Overview

Beturing

a Befunge-flavoured Turing machine

v1.1, Chris Pressey, June 8 2005

Introduction

Beturing is a programming language based on a "universal" Turing machine with an unbounded, 2-dimensional "tape". (The Turing machine on which it is based is "universal" in the sense that the machine's state transition diagram is stored on the "tape" along with the data.)

General Layout

This 2-dimensional "tape" is where all the action happens; it is called the playfield and is divided into discrete units called cells. Each cell may store exactly one of a number of symbols drawn from a finite alphabet.

There are two "heads" that access the playfield, one of which (the data head) reads and alters the data (like in a common Turing machine,) the other of which (the code head) reads the state transition diagram.

The state transition diagram is made up of codes. Each code is a 2x2 block of cells in the following form:

ab
>/

The code head is considered to be over a code when it is over the upper-left cell of it. The names and meanings of the four parts of the code are as follows:

  • The upper-left cell of a code contains a symbol to look for, called the seek symbol. All symbols are valid seek symbols.
  • The upper-right cell of the code contains a symbol to replace it with, called the replacement symbol. All symbols are valid replacement symbols.
  • The lower-left cell of the code contains an indication of how to move the data head, called the data head movement operator. The set of valid data head movement operators is {>, <, ^, v, ., *}.
  • The lower-right cell of the code contains an indication of what to do with the code head, called the state transition operator. The set of valid state transition operators is {>, <, ^, v, /, @}.

Syntax

When a Beturing playfield is loaded from source such as a text file, lines are translated to rows in the playfield. The first line is loaded at (0, 0), and subsequent lines are loaded at (0, 1), (0, 2), etc. Lines which begin with a # are not loaded into the playfield. Certain lines that begin with #, listed below, are directives meaningful to any Beturing interpreter. The rest may have a local interpretation (such as the #! convention on Unix systems,) or be ignored. A line which begins with ## is guaranteed to be ignored.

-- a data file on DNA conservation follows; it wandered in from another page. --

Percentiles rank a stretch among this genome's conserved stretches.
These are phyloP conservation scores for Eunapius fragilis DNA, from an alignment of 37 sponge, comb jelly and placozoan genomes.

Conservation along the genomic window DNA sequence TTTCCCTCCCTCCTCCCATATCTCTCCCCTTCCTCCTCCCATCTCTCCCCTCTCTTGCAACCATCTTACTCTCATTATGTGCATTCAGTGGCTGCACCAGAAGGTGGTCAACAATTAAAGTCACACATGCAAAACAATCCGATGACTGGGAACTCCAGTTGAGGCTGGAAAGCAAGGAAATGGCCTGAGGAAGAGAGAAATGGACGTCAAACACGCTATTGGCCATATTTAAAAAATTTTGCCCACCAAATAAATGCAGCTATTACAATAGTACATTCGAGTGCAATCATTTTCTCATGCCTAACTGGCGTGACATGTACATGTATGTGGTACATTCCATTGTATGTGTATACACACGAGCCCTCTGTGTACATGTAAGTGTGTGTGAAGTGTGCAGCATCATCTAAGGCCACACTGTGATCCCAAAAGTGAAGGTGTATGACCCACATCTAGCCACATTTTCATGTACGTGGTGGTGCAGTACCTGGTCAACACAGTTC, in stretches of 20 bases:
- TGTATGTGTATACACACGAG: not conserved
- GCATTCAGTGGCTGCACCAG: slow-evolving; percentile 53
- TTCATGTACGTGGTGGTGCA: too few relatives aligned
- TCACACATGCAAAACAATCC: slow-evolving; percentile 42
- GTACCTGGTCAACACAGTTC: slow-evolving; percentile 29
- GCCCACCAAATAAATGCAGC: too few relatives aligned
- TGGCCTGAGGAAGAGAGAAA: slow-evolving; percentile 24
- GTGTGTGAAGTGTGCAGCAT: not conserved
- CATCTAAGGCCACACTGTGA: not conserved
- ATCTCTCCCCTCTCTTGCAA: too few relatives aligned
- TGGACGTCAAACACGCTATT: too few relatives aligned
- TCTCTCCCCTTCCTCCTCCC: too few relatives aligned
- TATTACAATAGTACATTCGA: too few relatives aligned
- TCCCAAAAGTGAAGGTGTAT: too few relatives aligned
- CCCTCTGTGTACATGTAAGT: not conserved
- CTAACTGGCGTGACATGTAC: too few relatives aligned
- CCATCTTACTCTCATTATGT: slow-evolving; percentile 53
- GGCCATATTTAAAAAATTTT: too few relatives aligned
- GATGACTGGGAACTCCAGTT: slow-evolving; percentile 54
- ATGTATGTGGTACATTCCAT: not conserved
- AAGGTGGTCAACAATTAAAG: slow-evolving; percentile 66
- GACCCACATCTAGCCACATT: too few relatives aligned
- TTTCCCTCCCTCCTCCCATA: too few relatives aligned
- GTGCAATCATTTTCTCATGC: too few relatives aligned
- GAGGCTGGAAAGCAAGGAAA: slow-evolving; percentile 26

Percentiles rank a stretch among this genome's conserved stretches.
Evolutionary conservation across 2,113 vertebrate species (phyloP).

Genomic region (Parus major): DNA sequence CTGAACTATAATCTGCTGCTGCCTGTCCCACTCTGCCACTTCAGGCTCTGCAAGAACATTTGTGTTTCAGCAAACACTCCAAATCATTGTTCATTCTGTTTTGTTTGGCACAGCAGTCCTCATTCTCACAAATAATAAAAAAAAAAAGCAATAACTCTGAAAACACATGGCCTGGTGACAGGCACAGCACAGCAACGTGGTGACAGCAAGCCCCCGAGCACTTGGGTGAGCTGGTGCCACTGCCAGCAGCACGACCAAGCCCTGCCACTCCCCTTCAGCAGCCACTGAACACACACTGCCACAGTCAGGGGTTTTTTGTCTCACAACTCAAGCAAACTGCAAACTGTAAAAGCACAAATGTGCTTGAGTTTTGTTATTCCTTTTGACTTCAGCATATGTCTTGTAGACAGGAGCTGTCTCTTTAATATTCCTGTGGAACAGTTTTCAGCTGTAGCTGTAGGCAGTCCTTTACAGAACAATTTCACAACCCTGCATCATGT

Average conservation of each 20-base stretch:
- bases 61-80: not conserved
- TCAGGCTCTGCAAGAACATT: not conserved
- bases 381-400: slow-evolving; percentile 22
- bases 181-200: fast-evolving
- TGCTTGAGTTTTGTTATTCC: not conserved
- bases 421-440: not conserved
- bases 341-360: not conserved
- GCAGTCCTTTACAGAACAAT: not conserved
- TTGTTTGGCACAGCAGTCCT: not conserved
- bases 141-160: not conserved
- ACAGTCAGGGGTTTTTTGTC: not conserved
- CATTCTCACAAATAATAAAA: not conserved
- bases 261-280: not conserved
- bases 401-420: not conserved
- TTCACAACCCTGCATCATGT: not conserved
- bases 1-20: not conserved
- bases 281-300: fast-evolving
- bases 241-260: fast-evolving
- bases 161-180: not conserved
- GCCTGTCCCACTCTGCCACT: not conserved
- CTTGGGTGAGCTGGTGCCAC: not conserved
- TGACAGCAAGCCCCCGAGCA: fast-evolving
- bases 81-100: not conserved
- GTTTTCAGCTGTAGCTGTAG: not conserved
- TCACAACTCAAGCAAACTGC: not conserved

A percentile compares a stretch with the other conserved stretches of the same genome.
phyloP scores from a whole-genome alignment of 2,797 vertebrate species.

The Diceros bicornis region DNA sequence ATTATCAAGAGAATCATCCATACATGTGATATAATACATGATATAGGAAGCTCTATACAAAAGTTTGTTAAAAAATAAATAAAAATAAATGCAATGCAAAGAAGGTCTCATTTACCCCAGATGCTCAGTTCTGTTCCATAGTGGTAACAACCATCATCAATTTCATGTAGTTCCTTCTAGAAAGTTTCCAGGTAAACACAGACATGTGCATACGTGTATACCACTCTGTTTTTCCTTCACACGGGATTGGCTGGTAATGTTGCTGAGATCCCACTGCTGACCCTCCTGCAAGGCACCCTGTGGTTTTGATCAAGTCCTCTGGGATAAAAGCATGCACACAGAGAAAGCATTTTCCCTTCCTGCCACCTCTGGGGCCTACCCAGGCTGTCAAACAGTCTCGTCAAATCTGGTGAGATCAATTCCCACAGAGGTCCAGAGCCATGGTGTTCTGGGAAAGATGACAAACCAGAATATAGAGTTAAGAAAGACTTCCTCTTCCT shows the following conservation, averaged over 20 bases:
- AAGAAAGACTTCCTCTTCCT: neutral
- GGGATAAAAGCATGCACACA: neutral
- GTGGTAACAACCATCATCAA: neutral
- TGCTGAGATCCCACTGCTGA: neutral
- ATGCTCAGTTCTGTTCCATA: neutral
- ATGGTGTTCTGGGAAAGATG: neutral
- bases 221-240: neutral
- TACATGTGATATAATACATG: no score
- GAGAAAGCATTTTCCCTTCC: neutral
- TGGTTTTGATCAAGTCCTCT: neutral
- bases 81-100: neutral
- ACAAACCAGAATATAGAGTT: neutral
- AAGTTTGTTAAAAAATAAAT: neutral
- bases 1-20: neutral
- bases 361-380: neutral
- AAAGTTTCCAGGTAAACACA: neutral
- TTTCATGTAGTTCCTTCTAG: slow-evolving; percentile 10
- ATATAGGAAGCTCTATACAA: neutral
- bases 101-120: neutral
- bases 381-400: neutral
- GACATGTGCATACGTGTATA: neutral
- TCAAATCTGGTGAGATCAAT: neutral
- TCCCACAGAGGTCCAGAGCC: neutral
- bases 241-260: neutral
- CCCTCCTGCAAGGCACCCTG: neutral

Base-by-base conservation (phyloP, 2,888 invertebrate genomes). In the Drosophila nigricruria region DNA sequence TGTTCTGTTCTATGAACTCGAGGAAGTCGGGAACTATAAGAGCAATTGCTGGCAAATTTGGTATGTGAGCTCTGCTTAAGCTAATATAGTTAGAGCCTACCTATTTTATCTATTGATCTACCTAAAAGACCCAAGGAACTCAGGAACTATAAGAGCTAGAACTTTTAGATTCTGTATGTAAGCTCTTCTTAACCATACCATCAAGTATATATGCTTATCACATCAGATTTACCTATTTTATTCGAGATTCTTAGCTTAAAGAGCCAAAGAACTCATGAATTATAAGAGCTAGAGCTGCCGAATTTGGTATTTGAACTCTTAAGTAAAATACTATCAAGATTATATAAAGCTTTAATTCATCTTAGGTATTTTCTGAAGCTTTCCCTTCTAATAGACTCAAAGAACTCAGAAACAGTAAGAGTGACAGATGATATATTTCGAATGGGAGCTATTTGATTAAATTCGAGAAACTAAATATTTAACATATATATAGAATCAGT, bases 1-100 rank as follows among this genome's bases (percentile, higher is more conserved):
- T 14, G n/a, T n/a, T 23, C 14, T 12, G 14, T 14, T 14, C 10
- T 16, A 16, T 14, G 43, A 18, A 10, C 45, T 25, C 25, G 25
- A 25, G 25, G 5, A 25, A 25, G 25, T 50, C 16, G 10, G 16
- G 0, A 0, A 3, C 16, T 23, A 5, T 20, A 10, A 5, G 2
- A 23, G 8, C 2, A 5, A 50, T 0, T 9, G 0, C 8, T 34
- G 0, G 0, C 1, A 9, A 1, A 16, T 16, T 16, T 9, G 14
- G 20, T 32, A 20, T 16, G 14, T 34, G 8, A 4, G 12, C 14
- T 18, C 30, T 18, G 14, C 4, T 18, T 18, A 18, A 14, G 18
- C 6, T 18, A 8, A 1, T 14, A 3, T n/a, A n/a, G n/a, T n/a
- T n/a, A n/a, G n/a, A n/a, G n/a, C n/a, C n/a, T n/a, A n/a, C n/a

• Lines of the form # @(x, y) where x and y are integers reposition the loading of the text file; subsequent lines will be loaded into the playfield at the given position.
  • Lines of the form # C(x, y) specify the initial position of the code head. The last such line is the one that takes effect.
  • Lines of the form # D(x, y) specify the initial position of the data head. The last such line is the one that takes effect.

Semantics

When a Beturing machine is set in motion, it interprets the code under the code head, transitions to a new state by moving the code head, then repeats indefinitely until the machine enters the halt state.

Here is how each code is interpreted:

  • If the data head movement operator is the special symbol *, the following things happen:

    • The data head is moved by the positive interpretation of the replacement symbol. (Note that this behaviour is new in version 1.1; no data head movement would occur in the * case in v1.0.)
    • The code head is moved by the positive interpretation (x2) of the state transition operator.
  • Otherwise, if the symbol under the data head matches the seek symbol, the following things happen:

    • The replacement symbol is written to the cell under the data head.
    • The data head is moved by the positive interpretation of the data head movement operator.
    • The code head is moved by the positive interpretation (x2) of the state transition operator.